Today, the Supreme Court ruled in Whole Woman’s Health v. Hellerstedt that the restrictions enacted in Texas law HB2 pose an unconstitutional burden on women seeking to end a pregnancy. HB2 led to the closing of more than half of the state’s abortion clinics, and up to nine more clinics would have closed if the justices had voted to uphold the law in full. The law required clinics to meet the same standards as “ambulatory surgical centers” — essentially, small hospitals — and required all doctors performing abortions to have admitting privileges at local hospitals. Most clinics simply could not meet these mandates.
Today’s decision will allow all Texas clinics currently open to remain operational, paving the way for more clinics to reopen in the future. Moreover, the 5-3 decision sets a national precedent that will curtail how far all states can go to restrict abortion. By striking down HB2 — one of the most restrictive abortion policies in the country — the highest court in the land has brought us one step closer to ensuring the respect and compassion that women and their families deserve. Still, we have a long way to go to have real reproductive justice in the state of Texas and beyond.
This decision comes in the midst of all-out assault on access to reproductive care: 231 anti-abortion restrictions were enacted by states over the last four years; 396 anti-abortion bills were introduced in 2015 alone. All of these bills — including requirements for clinics, parental consent laws, mandatory waiting periods, mandatory sonograms and more — make it harder to get an abortion, even if anti-choice legislators claim otherwise. HB2 imposed such severe and unnecessary limits on abortion clinics in Texas that more than half the clinics in the state were forced to shut their doors. These bills are weapons in an ideological battle waged by conservative politicians.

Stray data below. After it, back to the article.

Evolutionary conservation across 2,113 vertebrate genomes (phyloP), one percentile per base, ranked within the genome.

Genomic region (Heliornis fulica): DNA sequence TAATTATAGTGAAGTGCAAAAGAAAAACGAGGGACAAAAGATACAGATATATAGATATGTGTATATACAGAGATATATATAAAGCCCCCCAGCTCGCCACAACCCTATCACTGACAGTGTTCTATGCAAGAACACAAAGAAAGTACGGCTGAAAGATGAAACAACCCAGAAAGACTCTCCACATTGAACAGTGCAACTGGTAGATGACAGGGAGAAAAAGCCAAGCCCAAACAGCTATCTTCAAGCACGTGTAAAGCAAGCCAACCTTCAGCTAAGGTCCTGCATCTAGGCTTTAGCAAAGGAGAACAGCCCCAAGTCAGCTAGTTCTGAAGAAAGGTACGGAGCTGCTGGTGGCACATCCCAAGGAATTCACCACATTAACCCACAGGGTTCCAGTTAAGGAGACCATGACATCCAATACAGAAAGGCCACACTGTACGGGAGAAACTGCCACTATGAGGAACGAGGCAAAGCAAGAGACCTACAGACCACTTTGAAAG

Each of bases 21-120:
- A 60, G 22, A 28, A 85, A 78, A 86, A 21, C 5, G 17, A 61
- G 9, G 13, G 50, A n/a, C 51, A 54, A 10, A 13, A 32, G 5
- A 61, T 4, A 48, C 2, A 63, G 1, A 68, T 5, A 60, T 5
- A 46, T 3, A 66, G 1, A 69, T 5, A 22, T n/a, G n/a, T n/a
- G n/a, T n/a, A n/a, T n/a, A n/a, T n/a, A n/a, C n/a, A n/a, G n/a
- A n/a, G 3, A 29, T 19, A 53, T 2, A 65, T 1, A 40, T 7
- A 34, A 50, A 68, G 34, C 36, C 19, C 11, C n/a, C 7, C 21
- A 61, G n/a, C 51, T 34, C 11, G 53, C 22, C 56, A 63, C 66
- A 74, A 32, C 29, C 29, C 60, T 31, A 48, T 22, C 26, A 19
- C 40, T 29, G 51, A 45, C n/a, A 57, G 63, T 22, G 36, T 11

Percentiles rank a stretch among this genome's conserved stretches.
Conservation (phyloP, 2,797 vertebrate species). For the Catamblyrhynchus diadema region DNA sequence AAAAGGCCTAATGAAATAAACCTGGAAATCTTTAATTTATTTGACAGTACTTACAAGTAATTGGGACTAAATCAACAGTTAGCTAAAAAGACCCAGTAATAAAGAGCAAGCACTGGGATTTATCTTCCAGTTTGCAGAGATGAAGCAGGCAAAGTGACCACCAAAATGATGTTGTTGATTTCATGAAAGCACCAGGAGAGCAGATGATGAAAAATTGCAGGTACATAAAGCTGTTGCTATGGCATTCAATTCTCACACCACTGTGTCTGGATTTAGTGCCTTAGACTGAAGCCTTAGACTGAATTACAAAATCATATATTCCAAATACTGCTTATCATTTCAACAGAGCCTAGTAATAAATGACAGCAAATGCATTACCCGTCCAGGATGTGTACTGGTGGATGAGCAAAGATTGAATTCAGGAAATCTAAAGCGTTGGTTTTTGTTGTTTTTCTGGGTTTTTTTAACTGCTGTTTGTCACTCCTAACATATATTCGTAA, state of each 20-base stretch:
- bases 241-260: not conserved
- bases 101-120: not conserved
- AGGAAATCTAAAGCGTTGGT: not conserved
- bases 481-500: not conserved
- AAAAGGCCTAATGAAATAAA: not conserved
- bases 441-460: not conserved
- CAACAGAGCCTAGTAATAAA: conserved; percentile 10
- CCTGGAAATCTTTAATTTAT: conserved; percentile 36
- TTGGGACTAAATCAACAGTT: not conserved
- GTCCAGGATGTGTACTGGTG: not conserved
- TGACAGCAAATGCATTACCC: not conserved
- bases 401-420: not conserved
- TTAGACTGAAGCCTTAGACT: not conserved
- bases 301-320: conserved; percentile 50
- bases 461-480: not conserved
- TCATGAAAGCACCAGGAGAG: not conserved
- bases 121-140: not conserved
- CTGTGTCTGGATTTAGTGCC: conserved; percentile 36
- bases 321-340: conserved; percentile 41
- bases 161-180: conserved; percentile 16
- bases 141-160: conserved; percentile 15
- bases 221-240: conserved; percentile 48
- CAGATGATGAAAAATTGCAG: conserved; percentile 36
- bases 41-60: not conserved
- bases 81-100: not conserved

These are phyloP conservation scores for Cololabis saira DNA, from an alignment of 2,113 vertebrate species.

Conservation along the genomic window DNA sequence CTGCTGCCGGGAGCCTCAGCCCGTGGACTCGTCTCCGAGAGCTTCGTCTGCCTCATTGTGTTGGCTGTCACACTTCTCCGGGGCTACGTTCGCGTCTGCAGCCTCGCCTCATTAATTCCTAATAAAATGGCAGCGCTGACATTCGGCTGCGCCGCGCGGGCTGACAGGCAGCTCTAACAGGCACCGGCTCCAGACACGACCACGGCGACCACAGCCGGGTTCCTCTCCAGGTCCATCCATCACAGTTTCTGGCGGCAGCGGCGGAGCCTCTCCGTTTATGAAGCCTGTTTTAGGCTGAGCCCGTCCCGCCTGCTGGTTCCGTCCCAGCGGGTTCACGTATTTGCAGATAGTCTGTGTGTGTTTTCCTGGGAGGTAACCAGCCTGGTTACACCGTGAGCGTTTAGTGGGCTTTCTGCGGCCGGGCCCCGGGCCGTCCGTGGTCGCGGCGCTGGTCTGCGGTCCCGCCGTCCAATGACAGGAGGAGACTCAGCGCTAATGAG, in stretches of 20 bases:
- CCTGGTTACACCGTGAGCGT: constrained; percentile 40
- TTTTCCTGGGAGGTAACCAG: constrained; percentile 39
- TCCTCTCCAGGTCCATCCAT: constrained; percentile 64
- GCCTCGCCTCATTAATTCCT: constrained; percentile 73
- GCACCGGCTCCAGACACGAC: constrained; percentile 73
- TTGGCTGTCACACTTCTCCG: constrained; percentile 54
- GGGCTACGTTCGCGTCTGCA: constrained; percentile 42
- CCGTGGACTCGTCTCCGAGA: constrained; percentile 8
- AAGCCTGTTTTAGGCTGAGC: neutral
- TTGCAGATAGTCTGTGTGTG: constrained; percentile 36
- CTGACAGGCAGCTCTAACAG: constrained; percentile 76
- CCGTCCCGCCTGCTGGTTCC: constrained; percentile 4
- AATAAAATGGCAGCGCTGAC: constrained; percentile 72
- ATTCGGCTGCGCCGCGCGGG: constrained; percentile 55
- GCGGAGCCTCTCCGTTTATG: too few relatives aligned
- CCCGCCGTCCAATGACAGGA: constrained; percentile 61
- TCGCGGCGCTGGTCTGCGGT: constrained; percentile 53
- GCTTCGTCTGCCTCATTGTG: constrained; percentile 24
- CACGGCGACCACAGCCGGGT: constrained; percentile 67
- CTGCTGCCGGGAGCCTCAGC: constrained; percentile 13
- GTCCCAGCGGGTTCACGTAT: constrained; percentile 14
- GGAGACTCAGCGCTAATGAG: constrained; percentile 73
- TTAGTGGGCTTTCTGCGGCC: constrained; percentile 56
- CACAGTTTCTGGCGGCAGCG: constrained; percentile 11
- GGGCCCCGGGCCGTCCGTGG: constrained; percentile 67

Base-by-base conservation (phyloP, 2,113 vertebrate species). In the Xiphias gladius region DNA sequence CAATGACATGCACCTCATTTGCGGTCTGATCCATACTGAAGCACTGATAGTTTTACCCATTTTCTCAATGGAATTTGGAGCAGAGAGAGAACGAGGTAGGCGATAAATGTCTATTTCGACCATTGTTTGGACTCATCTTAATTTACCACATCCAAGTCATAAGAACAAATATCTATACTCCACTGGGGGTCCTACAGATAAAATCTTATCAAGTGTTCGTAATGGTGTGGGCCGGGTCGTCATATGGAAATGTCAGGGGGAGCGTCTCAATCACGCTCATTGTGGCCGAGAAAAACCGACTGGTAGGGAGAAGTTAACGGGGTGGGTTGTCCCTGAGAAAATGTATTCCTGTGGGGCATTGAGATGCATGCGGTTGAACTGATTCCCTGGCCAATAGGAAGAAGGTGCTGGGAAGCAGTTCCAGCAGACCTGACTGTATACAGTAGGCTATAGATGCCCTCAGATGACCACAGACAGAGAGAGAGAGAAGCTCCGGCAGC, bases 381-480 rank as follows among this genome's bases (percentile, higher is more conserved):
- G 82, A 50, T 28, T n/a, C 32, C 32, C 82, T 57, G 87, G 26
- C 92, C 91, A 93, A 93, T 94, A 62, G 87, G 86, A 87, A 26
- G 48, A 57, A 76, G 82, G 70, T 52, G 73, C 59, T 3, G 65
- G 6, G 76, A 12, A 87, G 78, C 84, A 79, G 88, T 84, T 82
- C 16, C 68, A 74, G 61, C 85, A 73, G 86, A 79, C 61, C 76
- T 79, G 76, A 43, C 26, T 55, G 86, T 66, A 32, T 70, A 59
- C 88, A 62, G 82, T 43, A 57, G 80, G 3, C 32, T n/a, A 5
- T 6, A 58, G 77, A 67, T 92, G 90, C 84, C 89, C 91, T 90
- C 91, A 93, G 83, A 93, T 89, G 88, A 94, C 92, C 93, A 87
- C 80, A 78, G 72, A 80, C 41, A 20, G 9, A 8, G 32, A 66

Texas is facing a health care crisis. Even with the clinics currently open and those that will hopefully return after this decision, the reproductive health care needs of the state are unmet. HB2 had a devastating impact on abortion access in rural and border communities. Texas’ geography poses a major barrier to accessing timely care: its sprawling terrain makes it the largest of the 48 contiguous states. The partial implementation of HB2 led to the closing of half of the abortion clinics in the state, leaving many people in Texas driving more than 150 miles to the nearest abortion clinic. The distance forces many people to delay their abortions in order to save money for the procedure and the travel. Abortion procedures further along in pregnancy often require surgical procedures with higher health risks, as opposed to lower-risk procedures that can be done through medication. Combine geography and limited access to facilities with drastic reductions in state funding to public health providers, laws requiring an ID to obtain an abortion, immigration checkpoints that must be cleared to reach a clinic and a lack of public transportation options, and it becomes clear that low-income women of color and immigrants are paying the price for an ideological battle waged by privileged men.
I hope today’s Supreme Court decision sends a clear message to legislators: Respect women and their doctors to make the best decisions for themselves and their families. Public health policy needs to focus on the real health needs of people faced with unintended pregnancies and not impose ideology on their ability to make decisions for themselves and their families.